View 1: The right to criticize does not extend to registering a domain name that is identical or confusingly similar to the owner’s registered trademark or conveys an association with the mark.
Relevant decisions: Skattedirektoratet v. Eivind Nag, WIPO Case No. D2000-1314, Transfer; Myer Stores Limited v. Mr. David John Singh, WIPO Case No. D2001-0763, Transfer; Triodos Bank NV v. Ashley Dobbs, WIPO Case No. D2002-0776, Transfer; The Royal Bank of Scotland Group plc, National Westminster Bank plc A/K/A NatWest Bank v. Personal and Pedro Lopez, WIPO Case No. D2003-0166, Transfer; Kirkland & Ellis LLP v. DefaultData.com, American Distribution Systems, Inc., WIPO Case No. D2004-0136, Transfer
View 2: Irrespective of whether the domain name as such connotes criticism, the respondent has a legitimate interest in using the trademark as part of the domain name of a criticism site if the use is fair and non-commercial.
Relevant decisions: Bridgestone Firestone, Inc., Bridgestone/Firestone Research, Inc., and Bridgestone Corporation v. Jack Myers, WIPO Case No. D2000-0190, Denied; TMP Worldwide Inc. v. Jennifer L. Potter, WIPO Case No. D2000-0536, Denied; Howard Jarvis Taxpayers Association v. Paul McCauley, WIPO Case No. D2004-0014, Denied.
Imposing further conditions as to domain name and use: Covance, Inc. and Covance Laboratories Ltd. v. The Covance Campaign, WIPO Case No. D2004-0206, Denied.”
The Respondent has therefore squarely raised an issue that has been the subject of extensive debate in UDRP proceedings and one that still gives rise to differences of opinion. Thus, in Bonneterie Cevenole S.A.R.L -v- Sanyouhuagong, WIPO Case No D2001-1309 it was said:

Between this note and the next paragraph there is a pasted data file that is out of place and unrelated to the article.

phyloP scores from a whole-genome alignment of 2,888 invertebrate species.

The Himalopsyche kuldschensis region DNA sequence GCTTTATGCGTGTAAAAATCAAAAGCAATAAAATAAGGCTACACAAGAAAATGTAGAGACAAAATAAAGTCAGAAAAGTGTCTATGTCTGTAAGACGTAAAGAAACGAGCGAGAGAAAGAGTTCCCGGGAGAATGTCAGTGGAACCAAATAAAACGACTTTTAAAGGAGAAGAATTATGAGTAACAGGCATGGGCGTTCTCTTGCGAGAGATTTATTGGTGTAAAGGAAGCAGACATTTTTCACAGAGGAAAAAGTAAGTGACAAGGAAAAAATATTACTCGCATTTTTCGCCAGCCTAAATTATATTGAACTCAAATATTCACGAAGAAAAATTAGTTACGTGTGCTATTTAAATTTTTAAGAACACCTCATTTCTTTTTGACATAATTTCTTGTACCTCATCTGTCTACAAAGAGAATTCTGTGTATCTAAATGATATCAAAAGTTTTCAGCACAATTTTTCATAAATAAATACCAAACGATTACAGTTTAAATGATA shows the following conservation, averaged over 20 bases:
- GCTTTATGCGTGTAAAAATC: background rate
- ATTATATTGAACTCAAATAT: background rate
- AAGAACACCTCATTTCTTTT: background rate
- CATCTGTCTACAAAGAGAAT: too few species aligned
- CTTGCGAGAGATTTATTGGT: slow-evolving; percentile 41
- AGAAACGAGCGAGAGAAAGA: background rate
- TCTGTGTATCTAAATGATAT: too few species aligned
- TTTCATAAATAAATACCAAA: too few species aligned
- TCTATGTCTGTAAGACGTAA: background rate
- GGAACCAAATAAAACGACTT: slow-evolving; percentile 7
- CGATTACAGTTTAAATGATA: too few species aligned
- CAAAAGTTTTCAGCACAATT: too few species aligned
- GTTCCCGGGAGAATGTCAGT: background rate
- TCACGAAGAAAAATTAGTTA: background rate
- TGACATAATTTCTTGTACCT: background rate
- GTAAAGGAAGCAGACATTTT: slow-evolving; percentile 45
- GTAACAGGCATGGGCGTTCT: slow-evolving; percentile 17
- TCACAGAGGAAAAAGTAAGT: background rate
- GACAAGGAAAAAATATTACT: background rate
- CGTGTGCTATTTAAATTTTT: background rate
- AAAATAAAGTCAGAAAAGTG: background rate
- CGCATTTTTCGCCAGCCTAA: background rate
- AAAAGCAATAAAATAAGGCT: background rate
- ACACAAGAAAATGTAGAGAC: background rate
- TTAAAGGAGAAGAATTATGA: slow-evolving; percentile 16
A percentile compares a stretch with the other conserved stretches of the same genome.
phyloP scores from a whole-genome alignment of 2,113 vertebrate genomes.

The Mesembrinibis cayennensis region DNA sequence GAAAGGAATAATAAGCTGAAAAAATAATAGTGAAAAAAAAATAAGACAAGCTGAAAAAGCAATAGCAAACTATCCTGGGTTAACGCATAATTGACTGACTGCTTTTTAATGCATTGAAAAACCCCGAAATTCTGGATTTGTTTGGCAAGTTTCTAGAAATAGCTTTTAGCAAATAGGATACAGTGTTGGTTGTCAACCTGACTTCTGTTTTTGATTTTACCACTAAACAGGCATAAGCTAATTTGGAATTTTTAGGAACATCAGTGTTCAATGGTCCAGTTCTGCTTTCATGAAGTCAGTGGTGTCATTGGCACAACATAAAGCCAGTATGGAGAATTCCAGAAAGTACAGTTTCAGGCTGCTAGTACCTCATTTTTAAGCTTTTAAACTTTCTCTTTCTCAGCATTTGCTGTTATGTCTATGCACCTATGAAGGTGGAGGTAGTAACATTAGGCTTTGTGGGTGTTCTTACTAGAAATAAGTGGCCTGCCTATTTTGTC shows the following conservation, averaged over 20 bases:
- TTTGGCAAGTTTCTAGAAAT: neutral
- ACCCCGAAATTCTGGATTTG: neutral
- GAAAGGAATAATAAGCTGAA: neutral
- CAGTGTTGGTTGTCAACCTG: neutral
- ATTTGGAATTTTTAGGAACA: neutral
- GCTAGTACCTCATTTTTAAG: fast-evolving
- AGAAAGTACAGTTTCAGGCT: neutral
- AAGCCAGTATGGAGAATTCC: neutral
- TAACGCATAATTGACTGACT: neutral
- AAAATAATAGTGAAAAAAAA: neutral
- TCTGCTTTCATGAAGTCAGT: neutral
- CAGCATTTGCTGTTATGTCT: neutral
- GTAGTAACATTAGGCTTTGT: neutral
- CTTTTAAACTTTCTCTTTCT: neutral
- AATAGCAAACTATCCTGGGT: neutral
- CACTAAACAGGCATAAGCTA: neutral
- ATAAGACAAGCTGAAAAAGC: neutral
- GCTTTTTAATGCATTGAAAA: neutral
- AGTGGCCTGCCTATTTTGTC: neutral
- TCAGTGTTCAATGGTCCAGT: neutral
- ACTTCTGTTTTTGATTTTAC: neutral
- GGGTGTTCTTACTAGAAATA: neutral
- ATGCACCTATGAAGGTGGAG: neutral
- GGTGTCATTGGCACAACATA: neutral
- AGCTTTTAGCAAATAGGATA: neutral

“The Panel is well aware that a number of distinguished Panelists take the view that a bona fide non-commercial criticism site connected to a domain name featuring the trade mark of a subject of the criticism is fair use of the domain name for the purposes of the Policy.”
That view has been followed in cases such as Howard Jarvis Taxpayers Association v. Paul McCauley, WIPO Case No. D2004-0014.
Other panelists, however, including the panelist in Bonneterie Cevenole S.A.R.L. -v- Sanyouhuagong (supra) have taken a different view; see also Monty and Pat Roberts, Inc. v. J. Bartell, WIPO Case No. D2000-0300.
What is fundamental, however, to all such considerations is whether the Respondent is conducting a criticism site as a matter of fact. In other words, if a respondent wishes to rely on the criticism site and free speech grounds, he must prove on the balance of probabilities that on the facts of the individual case it really is a criticism site that is being conducted and also that it is being conducted in the pursuit of free speech and not as a guise for an essentially commercial or other improper purpose. That view is a matter of the proper interpretation of the Policy and it is also a view expressed by the WIPO Overview where it is said:
“This section only concerns sites that practice genuine, non-commercial criticism. There are many UDRP decisions where the respondent argues that the domain name is being used for a free speech purpose, but the panel finds that, in fact, the domain name is being used for commercial gain. See Wal-Mart Stores, Inc. v. Walsucks and Walmarket Puerto Rico, WIPO Case No. D2000-0477 among others, Transfer.”
It is here that the Respondent’s case falls down. That is so because the Panel is not satisfied that the Respondent ever intended to establish a genuine criticism site or that he did in fact did so.
In the first place, it is not enough for the Respondent to assert that he established such a site; there must be evidence to persuade the Panel to reach that conclusion and, although in some cases a panel might give a respondent the benefit of the doubt, in the present case there is no basis for doing so.